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  • Guideline Summary
  • NGC:010893
  • 2016 Jan 27

Enzalutamide for treating metastatic hormone-relapsed prostate cancer before chemotherapy is indicated.

National Institute for Health and Care Excellence (NICE). Enzalutamide for treating metastatic hormone-relapsed prostate cancer before chemotherapy is indicated. London (UK): National Institute for Health and Care Excellence (NICE); 2016 Jan 27. 44 p. (Technology appraisal guidance; no. 377). 

View the original guideline documentation External Web Site Policy

This is the current release of the guideline.

This guideline meets NGC's 2013 (revised) inclusion criteria.

Major Recommendations

Enzalutamide is recommended, within its marketing authorisation, as an option for treating metastatic hormone-relapsed prostate cancer:

  • In people who have no or mild symptoms after androgen deprivation therapy has failed, and before chemotherapy is indicated
  • And only when the company provides it with the discount agreed in the patient access scheme

Clinical Algorithm(s)

None provided

Disease/Condition(s)

Metastatic hormone-relapsed prostate cancer

Guideline Category

Assessment of Therapeutic Effectiveness

Treatment

Clinical Specialty

Oncology

Urology

Intended Users

Advanced Practice Nurses

Physician Assistants

Physicians

Guideline Objective(s)

To assess the clinical effectiveness and cost-effectiveness of enzalutamide for treating metastatic hormone-relapsed prostate cancer before chemotherapy is indicated

Target Population

Adult men with metastatic hormone-relapsed prostate cancer who are asymptomatic or mildly symptomatic after failure of androgen deprivation therapy in whom chemotherapy is not yet clinically indicated

Interventions and Practices Considered

Enzalutamide

Major Outcomes Considered

  • Clinical effectiveness
    • Overall survival
    • Radiographic progression-free survival (rPFS)
    • Time to initiation of cytotoxic chemotherapy
    • Time to prostate specific antigen (PSA) progression
    • PSA response (decrease in >50% and >90%)
    • Best overall soft tissue response
    • Adverse events of treatment
    • Health-related quality of life (HRQOL)
    • Time to treatment discontinuation (TTD)
  • Cost-effectiveness

Methods Used to Collect/Select the Evidence

Hand-searches of Published Literature (Primary Sources)

Hand-searches of Published Literature (Secondary Sources)

Searches of Electronic Databases

Searches of Unpublished Data

Description of Methods Used to Collect/Select the Evidence

Note from the National Guideline Clearinghouse (NGC): The National Institute for Health and Care Excellence (NICE) commissioned an independent academic centre to perform an assessment of the manufacturer's submission on the technology considered in this appraisal and prepare an Evidence Review Group (ERG) report. The ERG report for this technology appraisal was prepared by Aberdeen Health Technology Assessment (HTA) Group (see the "Availability of Companion Documents" field). See section B of the manufacturer's submission (see the "Availability of Companion Documents" field) for details on search strategies.

Clinical Effectiveness

Critique of the Methods of Review(s)

Searches

The company undertook comprehensive searches to identify relevant clinical effectiveness data and the strategies are reproduced in full in the submission. Sources searched were extensive and included relevant conference proceedings and trials registers. The search strategies used were designed to include information for the European Medicines Agency (EMA) submission and were therefore broader than the scope of this submission, including additional interventions and not restricting by study design (apart from the EMBASE search) or outcomes. A comprehensive range of controlled vocabulary and free text terms were used and combined appropriately using Boolean logic. The ERG believes that all relevant data were retrieved by these searches.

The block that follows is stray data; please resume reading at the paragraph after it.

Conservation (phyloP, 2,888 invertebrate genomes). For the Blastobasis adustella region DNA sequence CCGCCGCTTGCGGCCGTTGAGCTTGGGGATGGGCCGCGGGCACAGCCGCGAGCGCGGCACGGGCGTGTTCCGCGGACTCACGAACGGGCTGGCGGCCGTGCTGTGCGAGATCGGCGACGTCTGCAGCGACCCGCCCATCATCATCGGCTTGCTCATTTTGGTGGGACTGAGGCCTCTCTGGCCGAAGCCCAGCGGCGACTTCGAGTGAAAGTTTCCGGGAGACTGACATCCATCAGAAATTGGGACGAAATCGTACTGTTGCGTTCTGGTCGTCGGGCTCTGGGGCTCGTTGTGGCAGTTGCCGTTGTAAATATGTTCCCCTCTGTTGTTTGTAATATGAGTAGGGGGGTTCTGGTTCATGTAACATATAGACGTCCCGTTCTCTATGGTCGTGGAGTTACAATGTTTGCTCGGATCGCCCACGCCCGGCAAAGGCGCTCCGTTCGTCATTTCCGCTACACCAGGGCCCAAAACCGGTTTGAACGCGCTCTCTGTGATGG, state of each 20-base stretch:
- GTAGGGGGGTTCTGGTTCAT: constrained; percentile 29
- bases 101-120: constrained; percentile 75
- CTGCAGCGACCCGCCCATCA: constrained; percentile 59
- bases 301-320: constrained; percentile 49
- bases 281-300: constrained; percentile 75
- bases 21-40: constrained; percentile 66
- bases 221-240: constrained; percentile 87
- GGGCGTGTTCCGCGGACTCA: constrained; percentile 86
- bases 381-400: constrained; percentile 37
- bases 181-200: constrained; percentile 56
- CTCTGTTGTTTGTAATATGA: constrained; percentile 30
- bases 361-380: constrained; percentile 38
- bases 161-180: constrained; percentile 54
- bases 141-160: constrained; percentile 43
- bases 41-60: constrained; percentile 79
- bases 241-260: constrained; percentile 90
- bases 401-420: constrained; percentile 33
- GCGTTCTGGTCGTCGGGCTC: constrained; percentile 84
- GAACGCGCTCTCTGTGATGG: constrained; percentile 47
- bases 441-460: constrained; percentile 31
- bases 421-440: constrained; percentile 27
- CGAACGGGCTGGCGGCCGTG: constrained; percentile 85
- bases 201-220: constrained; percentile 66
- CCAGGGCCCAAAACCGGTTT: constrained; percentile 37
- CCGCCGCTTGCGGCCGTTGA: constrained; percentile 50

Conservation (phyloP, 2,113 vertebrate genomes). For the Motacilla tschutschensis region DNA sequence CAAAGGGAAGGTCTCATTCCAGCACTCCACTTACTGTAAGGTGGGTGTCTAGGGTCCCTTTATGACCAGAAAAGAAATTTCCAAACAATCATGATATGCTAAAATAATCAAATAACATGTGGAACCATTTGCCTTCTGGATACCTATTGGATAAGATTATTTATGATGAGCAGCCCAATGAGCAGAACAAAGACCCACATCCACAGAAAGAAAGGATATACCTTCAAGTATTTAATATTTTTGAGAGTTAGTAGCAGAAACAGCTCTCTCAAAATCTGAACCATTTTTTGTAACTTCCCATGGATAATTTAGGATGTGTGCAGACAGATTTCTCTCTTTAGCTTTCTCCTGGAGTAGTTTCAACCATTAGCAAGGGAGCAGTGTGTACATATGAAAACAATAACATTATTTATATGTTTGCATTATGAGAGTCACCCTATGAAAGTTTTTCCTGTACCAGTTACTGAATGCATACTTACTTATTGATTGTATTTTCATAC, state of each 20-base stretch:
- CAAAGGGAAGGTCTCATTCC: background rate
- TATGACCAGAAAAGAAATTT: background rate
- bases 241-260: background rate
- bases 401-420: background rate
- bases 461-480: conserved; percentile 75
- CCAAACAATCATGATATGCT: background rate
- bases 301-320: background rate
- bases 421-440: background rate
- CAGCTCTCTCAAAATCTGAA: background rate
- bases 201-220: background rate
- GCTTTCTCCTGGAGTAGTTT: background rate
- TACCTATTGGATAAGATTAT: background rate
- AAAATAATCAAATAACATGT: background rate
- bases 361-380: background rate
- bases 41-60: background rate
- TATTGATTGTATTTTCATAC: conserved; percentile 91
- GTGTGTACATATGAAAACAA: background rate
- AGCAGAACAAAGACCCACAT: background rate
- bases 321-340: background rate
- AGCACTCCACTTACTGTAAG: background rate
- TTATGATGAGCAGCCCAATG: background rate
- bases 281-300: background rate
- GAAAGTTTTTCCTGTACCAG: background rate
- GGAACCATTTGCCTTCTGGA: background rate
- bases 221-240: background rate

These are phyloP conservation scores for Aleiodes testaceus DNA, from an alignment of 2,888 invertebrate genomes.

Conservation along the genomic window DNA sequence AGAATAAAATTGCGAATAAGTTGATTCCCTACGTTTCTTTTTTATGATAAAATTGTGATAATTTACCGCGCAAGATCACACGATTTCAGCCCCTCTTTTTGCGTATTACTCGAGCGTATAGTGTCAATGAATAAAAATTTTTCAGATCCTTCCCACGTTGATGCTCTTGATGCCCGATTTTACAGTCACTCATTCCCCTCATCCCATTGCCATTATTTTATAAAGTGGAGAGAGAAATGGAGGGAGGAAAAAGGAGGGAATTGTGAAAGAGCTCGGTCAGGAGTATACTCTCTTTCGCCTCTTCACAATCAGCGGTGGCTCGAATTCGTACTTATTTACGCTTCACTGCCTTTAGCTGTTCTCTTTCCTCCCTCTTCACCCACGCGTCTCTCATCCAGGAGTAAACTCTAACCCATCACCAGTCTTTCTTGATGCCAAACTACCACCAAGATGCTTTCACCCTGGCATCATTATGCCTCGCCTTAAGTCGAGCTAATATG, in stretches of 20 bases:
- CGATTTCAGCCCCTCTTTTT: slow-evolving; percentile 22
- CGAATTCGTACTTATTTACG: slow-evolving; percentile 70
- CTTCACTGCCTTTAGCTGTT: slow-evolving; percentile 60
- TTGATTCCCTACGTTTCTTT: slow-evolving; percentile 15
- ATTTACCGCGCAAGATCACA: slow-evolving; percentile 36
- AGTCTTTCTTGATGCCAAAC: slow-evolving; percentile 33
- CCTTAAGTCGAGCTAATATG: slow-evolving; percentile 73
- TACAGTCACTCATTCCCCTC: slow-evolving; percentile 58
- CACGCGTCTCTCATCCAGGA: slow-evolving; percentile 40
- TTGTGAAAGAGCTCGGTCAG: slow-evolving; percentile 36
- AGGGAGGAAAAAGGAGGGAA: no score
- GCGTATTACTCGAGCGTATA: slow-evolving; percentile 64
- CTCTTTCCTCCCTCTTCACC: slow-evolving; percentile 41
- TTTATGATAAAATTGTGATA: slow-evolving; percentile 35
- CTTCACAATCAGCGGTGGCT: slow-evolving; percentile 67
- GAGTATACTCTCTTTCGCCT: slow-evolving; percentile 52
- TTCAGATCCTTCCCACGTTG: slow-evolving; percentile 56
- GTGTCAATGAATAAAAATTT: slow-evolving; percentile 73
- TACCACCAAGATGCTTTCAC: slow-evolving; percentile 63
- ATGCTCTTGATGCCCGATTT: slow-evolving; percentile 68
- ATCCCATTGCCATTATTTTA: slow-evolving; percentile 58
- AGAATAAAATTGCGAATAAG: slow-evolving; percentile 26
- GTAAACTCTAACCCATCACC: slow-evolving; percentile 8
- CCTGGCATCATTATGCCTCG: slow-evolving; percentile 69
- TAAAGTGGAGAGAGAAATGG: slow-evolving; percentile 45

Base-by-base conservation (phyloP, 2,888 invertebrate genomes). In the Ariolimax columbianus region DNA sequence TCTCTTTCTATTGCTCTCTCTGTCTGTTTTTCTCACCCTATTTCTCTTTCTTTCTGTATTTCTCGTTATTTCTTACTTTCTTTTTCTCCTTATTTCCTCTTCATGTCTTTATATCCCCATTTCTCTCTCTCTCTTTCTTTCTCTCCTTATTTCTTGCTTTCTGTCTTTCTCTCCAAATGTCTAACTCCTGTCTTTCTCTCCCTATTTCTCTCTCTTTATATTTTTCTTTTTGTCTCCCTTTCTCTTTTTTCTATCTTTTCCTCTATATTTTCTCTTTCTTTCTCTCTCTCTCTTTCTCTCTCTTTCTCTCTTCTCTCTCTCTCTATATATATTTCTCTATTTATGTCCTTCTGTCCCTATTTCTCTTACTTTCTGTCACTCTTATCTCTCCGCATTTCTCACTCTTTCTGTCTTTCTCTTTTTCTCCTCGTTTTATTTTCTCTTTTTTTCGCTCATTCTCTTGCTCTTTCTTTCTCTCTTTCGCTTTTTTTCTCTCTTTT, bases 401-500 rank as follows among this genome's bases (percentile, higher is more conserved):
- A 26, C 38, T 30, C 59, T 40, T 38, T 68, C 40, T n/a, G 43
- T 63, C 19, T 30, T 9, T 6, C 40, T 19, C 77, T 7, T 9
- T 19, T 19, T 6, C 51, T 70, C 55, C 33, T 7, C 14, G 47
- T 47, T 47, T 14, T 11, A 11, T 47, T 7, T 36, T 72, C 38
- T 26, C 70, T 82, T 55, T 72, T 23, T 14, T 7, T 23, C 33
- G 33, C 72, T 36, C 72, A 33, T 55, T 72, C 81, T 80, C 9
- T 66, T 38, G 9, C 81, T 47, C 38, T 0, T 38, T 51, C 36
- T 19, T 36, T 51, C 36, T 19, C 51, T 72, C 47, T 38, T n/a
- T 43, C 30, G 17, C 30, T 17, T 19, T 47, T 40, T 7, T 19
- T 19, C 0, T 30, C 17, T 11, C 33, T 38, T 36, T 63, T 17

Inclusion/Exclusion Criteria

The inclusion and exclusion criteria applied by the company for the systematic review of clinical effectiveness are detailed below. The ERG believes the criteria are comprehensive and in keeping with the NICE final scope.

Inclusion Criteria

Population

Studies in adults (over the age of 18) with asymptomatic, or mildly symptomatic, metastatic hormone-relapsed prostate cancer and who have not received prior chemotherapy, were eligible for inclusion in the review.*

Interventions

The interventions were enzalutamide, abiraterone, docetaxel, radium-223 dichloride and sipuleucel-T. However, only studies including enzalutamide or abiraterone as an intervention or comparator are described in the review.

Outcomes

  • The outcomes included in the systematic literature review included overall survival (OS), progression-free survival (PFS), radiographic PFS (rPFS), response rate, prostate specific antigen (PSA) response, time to chemotherapy initiation, time to antineoplastic therapy (cytotoxic or hormonal), time to skeletal-related event (SRE), time to PSA progression, best overall response, adverse effects of treatment, health-related quality of life (HRQL) including time to pain progression, time to increase in analgesia and time to decline in performance status.
  • Of the outcomes listed above, only OS, rPFS, time to chemotherapy initiation, time to SRE, time to PSA progression and overall best response were to be included in the indirect treatment comparison.

Study Design

  • Phase II and III, randomised controlled trials (RCTs) of any size and duration were eligible for inclusion in the clinical effects and safety review.
  • Crossover RCTs were eligible if data were presented at crossover.
  • Non-randomised comparative and uncontrolled studies were eligible for inclusion if they reported relevant clinical effectiveness or safety data for enzalutamide.
  • Studies published as abstracts or conference presentations, as well as data from unpublished RCTs, were eligible for inclusion in the review if adequate data were provided. Systematic reviews were eligible for inclusion as a source of references to primary studies.

Language Restrictions

Studies reported in languages other than English were identified and listed for information only.

*Studies assessing mixed populations (i.e., where some patients had received chemotherapy and some had not) were included in the indirect treatment comparison for comparators where studies of chemotherapy naïve populations did not exist. However, the only study included for the indirect comparison versus abiraterone had enrolled chemo-naïve patients only.